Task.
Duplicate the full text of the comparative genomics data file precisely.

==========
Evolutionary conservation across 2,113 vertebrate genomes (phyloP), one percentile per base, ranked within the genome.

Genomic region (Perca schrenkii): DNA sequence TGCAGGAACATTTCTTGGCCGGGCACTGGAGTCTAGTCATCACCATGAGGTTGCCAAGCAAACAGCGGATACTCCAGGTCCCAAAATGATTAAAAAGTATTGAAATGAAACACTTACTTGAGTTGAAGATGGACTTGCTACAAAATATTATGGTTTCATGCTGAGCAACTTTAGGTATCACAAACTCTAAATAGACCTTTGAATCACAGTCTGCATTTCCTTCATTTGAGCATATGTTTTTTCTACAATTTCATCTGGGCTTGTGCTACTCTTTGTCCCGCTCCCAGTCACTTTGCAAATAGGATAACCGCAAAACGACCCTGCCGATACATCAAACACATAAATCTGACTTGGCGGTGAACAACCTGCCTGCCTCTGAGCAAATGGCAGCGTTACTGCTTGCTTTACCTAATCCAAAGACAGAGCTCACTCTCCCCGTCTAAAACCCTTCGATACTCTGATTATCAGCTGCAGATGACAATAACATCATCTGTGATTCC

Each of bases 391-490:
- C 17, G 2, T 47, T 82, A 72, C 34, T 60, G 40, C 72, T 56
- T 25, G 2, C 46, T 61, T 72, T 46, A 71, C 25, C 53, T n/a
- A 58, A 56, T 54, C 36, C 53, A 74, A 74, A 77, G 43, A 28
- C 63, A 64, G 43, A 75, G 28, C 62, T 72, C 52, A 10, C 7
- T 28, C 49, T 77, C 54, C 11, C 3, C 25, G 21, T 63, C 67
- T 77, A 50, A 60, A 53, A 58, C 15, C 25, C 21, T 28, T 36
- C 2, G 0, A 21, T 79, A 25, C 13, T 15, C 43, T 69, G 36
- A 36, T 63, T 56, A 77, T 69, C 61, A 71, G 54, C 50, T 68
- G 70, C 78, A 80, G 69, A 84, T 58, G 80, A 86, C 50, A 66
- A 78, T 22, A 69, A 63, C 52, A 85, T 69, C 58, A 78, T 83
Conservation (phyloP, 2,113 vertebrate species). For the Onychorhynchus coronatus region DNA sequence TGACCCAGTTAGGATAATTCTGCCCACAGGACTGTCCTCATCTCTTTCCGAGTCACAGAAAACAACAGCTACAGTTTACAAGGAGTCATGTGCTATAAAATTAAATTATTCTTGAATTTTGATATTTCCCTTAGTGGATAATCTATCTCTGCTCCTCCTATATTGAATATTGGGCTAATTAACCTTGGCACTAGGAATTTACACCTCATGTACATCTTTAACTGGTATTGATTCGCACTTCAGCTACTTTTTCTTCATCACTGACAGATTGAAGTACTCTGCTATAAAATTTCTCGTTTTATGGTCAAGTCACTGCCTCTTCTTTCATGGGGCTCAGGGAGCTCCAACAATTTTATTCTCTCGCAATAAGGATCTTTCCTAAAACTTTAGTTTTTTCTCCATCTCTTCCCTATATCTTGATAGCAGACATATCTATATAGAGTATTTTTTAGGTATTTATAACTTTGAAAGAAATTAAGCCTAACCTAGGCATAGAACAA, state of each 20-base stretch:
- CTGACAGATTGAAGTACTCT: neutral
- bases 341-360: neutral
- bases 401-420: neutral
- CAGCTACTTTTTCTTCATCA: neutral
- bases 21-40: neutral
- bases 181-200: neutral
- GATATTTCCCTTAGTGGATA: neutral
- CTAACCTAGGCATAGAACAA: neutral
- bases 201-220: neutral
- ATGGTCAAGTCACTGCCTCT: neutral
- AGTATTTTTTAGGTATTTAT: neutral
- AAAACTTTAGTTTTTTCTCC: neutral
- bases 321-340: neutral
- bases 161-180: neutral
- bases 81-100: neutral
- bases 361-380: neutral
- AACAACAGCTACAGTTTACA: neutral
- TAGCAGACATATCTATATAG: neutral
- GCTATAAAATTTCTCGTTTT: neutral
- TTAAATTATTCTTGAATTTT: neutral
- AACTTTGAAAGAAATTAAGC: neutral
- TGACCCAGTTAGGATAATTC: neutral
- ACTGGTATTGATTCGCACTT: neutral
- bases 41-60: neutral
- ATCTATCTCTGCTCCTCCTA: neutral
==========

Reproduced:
Evolutionary conservation across 2,113 vertebrate genomes (phyloP), one percentile per base, ranked within the genome.

Genomic region (Perca schrenkii): DNA sequence TGCAGGAACATTTCTTGGCCGGGCACTGGAGTCTAGTCATCACCATGAGGTTGCCAAGCAAACAGCGGATACTCCAGGTCCCAAAATGATTAAAAAGTATTGAAATGAAACACTTACTTGAGTTGAAGATGGACTTGCTACAAAATATTATGGTTTCATGCTGAGCAACTTTAGGTATCACAAACTCTAAATAGACCTTTGAATCACAGTCTGCATTTCCTTCATTTGAGCATATGTTTTTTCTACAATTTCATCTGGGCTTGTGCTACTCTTTGTCCCGCTCCCAGTCACTTTGCAAATAGGATAACCGCAAAACGACCCTGCCGATACATCAAACACATAAATCTGACTTGGCGGTGAACAACCTGCCTGCCTCTGAGCAAATGGCAGCGTTACTGCTTGCTTTACCTAATCCAAAGACAGAGCTCACTCTCCCCGTCTAAAACCCTTCGATACTCTGATTATCAGCTGCAGATGACAATAACATCATCTGTGATTCC

Each of bases 391-490:
- C 17, G 2, T 47, T 82, A 72, C 34, T 60, G 40, C 72, T 56
- T 25, G 2, C 46, T 61, T 72, T 46, A 71, C 25, C 53, T n/a
- A 58, A 56, T 54, C 36, C 53, A 74, A 74, A 77, G 43, A 28
- C 63, A 64, G 43, A 75, G 28, C 62, T 72, C 52, A 10, C 7
- T 28, C 49, T 77, C 54, C 11, C 3, C 25, G 21, T 63, C 67
- T 77, A 50, A 60, A 53, A 58, C 15, C 25, C 21, T 28, T 36
- C 2, G 0, A 21, T 79, A 25, C 13, T 15, C 43, T 69, G 36
- A 36, T 63, T 56, A 77, T 69, C 61, A 71, G 54, C 50, T 68
- G 70, C 78, A 80, G 69, A 84, T 58, G 80, A 86, C 50, A 66
- A 78, T 22, A 69, A 63, C 52, A 85, T 69, C 58, A 78, T 83
Conservation (phyloP, 2,113 vertebrate species). For the Onychorhynchus coronatus region DNA sequence TGACCCAGTTAGGATAATTCTGCCCACAGGACTGTCCTCATCTCTTTCCGAGTCACAGAAAACAACAGCTACAGTTTACAAGGAGTCATGTGCTATAAAATTAAATTATTCTTGAATTTTGATATTTCCCTTAGTGGATAATCTATCTCTGCTCCTCCTATATTGAATATTGGGCTAATTAACCTTGGCACTAGGAATTTACACCTCATGTACATCTTTAACTGGTATTGATTCGCACTTCAGCTACTTTTTCTTCATCACTGACAGATTGAAGTACTCTGCTATAAAATTTCTCGTTTTATGGTCAAGTCACTGCCTCTTCTTTCATGGGGCTCAGGGAGCTCCAACAATTTTATTCTCTCGCAATAAGGATCTTTCCTAAAACTTTAGTTTTTTCTCCATCTCTTCCCTATATCTTGATAGCAGACATATCTATATAGAGTATTTTTTAGGTATTTATAACTTTGAAAGAAATTAAGCCTAACCTAGGCATAGAACAA, state of each 20-base stretch:
- CTGACAGATTGAAGTACTCT: neutral
- bases 341-360: neutral
- bases 401-420: neutral
- CAGCTACTTTTTCTTCATCA: neutral
- bases 21-40: neutral
- bases 181-200: neutral
- GATATTTCCCTTAGTGGATA: neutral
- CTAACCTAGGCATAGAACAA: neutral
- bases 201-220: neutral
- ATGGTCAAGTCACTGCCTCT: neutral
- AGTATTTTTTAGGTATTTAT: neutral
- AAAACTTTAGTTTTTTCTCC: neutral
- bases 321-340: neutral
- bases 161-180: neutral
- bases 81-100: neutral
- bases 361-380: neutral
- AACAACAGCTACAGTTTACA: neutral
- TAGCAGACATATCTATATAG: neutral
- GCTATAAAATTTCTCGTTTT: neutral
- TTAAATTATTCTTGAATTTT: neutral
- AACTTTGAAAGAAATTAAGC: neutral
- TGACCCAGTTAGGATAATTC: neutral
- ACTGGTATTGATTCGCACTT: neutral
- bases 41-60: neutral
- ATCTATCTCTGCTCCTCCTA: neutral